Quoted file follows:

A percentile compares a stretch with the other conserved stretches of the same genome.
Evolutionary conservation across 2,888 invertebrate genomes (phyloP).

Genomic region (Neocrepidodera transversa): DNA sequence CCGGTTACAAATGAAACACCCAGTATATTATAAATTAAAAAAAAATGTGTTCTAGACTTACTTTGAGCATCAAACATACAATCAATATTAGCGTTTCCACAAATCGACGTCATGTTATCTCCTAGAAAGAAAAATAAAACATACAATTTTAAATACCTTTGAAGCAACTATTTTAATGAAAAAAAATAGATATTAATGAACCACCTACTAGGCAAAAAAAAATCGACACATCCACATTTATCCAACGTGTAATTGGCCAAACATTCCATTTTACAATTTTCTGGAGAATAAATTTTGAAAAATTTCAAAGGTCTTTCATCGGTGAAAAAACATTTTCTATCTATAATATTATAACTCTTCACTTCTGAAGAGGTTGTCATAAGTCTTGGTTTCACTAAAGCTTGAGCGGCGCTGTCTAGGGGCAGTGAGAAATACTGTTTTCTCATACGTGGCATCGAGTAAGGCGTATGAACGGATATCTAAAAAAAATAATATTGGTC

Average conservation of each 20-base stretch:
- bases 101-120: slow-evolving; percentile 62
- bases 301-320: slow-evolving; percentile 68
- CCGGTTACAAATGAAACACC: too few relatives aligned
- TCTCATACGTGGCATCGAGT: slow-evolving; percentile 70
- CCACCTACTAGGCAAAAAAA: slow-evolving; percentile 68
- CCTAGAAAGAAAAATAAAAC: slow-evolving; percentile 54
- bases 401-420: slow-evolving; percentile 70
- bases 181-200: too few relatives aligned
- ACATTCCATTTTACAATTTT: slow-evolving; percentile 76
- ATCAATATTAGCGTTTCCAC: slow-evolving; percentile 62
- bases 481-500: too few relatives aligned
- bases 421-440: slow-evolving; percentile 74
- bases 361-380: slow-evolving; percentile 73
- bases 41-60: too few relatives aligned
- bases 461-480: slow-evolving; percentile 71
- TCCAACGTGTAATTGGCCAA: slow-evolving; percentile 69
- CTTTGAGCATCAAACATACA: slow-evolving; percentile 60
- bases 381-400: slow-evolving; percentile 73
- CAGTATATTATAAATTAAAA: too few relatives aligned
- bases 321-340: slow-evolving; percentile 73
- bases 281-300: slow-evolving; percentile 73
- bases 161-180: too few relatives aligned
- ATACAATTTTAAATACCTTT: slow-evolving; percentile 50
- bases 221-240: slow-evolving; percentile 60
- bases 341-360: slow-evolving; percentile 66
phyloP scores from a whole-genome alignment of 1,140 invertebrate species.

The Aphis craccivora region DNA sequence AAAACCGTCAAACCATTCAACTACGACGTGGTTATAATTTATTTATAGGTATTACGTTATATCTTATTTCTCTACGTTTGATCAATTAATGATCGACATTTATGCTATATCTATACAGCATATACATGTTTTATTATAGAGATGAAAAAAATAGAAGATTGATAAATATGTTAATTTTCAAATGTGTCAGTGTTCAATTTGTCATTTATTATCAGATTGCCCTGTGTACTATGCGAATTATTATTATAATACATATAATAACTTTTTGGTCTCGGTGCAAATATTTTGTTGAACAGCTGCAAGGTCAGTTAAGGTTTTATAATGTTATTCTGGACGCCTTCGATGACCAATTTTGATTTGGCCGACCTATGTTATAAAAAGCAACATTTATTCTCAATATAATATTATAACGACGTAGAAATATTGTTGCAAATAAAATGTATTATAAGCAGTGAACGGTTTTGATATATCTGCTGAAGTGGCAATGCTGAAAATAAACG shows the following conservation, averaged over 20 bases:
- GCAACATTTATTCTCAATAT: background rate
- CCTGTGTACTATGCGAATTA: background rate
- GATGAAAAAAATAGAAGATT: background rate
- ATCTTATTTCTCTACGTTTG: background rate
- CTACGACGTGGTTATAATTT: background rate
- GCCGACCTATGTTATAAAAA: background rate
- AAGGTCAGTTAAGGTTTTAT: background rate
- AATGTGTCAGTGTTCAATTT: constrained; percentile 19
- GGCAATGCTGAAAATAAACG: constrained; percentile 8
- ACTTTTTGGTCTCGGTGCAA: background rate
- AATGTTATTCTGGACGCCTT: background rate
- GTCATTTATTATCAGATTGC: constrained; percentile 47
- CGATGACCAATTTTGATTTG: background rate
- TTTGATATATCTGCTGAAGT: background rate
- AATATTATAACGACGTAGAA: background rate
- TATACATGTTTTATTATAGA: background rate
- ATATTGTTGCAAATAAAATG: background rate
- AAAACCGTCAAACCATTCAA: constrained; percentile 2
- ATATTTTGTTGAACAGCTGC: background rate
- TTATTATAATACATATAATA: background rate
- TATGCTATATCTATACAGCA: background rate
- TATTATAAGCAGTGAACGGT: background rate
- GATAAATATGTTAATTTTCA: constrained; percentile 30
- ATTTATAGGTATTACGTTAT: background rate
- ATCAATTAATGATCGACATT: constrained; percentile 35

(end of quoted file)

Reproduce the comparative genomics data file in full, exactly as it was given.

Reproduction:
A percentile compares a stretch with the other conserved stretches of the same genome.
Evolutionary conservation across 2,888 invertebrate genomes (phyloP).

Genomic region (Neocrepidodera transversa): DNA sequence CCGGTTACAAATGAAACACCCAGTATATTATAAATTAAAAAAAAATGTGTTCTAGACTTACTTTGAGCATCAAACATACAATCAATATTAGCGTTTCCACAAATCGACGTCATGTTATCTCCTAGAAAGAAAAATAAAACATACAATTTTAAATACCTTTGAAGCAACTATTTTAATGAAAAAAAATAGATATTAATGAACCACCTACTAGGCAAAAAAAAATCGACACATCCACATTTATCCAACGTGTAATTGGCCAAACATTCCATTTTACAATTTTCTGGAGAATAAATTTTGAAAAATTTCAAAGGTCTTTCATCGGTGAAAAAACATTTTCTATCTATAATATTATAACTCTTCACTTCTGAAGAGGTTGTCATAAGTCTTGGTTTCACTAAAGCTTGAGCGGCGCTGTCTAGGGGCAGTGAGAAATACTGTTTTCTCATACGTGGCATCGAGTAAGGCGTATGAACGGATATCTAAAAAAAATAATATTGGTC

Average conservation of each 20-base stretch:
- bases 101-120: slow-evolving; percentile 62
- bases 301-320: slow-evolving; percentile 68
- CCGGTTACAAATGAAACACC: too few relatives aligned
- TCTCATACGTGGCATCGAGT: slow-evolving; percentile 70
- CCACCTACTAGGCAAAAAAA: slow-evolving; percentile 68
- CCTAGAAAGAAAAATAAAAC: slow-evolving; percentile 54
- bases 401-420: slow-evolving; percentile 70
- bases 181-200: too few relatives aligned
- ACATTCCATTTTACAATTTT: slow-evolving; percentile 76
- ATCAATATTAGCGTTTCCAC: slow-evolving; percentile 62
- bases 481-500: too few relatives aligned
- bases 421-440: slow-evolving; percentile 74
- bases 361-380: slow-evolving; percentile 73
- bases 41-60: too few relatives aligned
- bases 461-480: slow-evolving; percentile 71
- TCCAACGTGTAATTGGCCAA: slow-evolving; percentile 69
- CTTTGAGCATCAAACATACA: slow-evolving; percentile 60
- bases 381-400: slow-evolving; percentile 73
- CAGTATATTATAAATTAAAA: too few relatives aligned
- bases 321-340: slow-evolving; percentile 73
- bases 281-300: slow-evolving; percentile 73
- bases 161-180: too few relatives aligned
- ATACAATTTTAAATACCTTT: slow-evolving; percentile 50
- bases 221-240: slow-evolving; percentile 60
- bases 341-360: slow-evolving; percentile 66
phyloP scores from a whole-genome alignment of 1,140 invertebrate species.

The Aphis craccivora region DNA sequence AAAACCGTCAAACCATTCAACTACGACGTGGTTATAATTTATTTATAGGTATTACGTTATATCTTATTTCTCTACGTTTGATCAATTAATGATCGACATTTATGCTATATCTATACAGCATATACATGTTTTATTATAGAGATGAAAAAAATAGAAGATTGATAAATATGTTAATTTTCAAATGTGTCAGTGTTCAATTTGTCATTTATTATCAGATTGCCCTGTGTACTATGCGAATTATTATTATAATACATATAATAACTTTTTGGTCTCGGTGCAAATATTTTGTTGAACAGCTGCAAGGTCAGTTAAGGTTTTATAATGTTATTCTGGACGCCTTCGATGACCAATTTTGATTTGGCCGACCTATGTTATAAAAAGCAACATTTATTCTCAATATAATATTATAACGACGTAGAAATATTGTTGCAAATAAAATGTATTATAAGCAGTGAACGGTTTTGATATATCTGCTGAAGTGGCAATGCTGAAAATAAACG shows the following conservation, averaged over 20 bases:
- GCAACATTTATTCTCAATAT: background rate
- CCTGTGTACTATGCGAATTA: background rate
- GATGAAAAAAATAGAAGATT: background rate
- ATCTTATTTCTCTACGTTTG: background rate
- CTACGACGTGGTTATAATTT: background rate
- GCCGACCTATGTTATAAAAA: background rate
- AAGGTCAGTTAAGGTTTTAT: background rate
- AATGTGTCAGTGTTCAATTT: constrained; percentile 19
- GGCAATGCTGAAAATAAACG: constrained; percentile 8
- ACTTTTTGGTCTCGGTGCAA: background rate
- AATGTTATTCTGGACGCCTT: background rate
- GTCATTTATTATCAGATTGC: constrained; percentile 47
- CGATGACCAATTTTGATTTG: background rate
- TTTGATATATCTGCTGAAGT: background rate
- AATATTATAACGACGTAGAA: background rate
- TATACATGTTTTATTATAGA: background rate
- ATATTGTTGCAAATAAAATG: background rate
- AAAACCGTCAAACCATTCAA: constrained; percentile 2
- ATATTTTGTTGAACAGCTGC: background rate
- TTATTATAATACATATAATA: background rate
- TATGCTATATCTATACAGCA: background rate
- TATTATAAGCAGTGAACGGT: background rate
- GATAAATATGTTAATTTTCA: constrained; percentile 30
- ATTTATAGGTATTACGTTAT: background rate
- ATCAATTAATGATCGACATT: constrained; percentile 35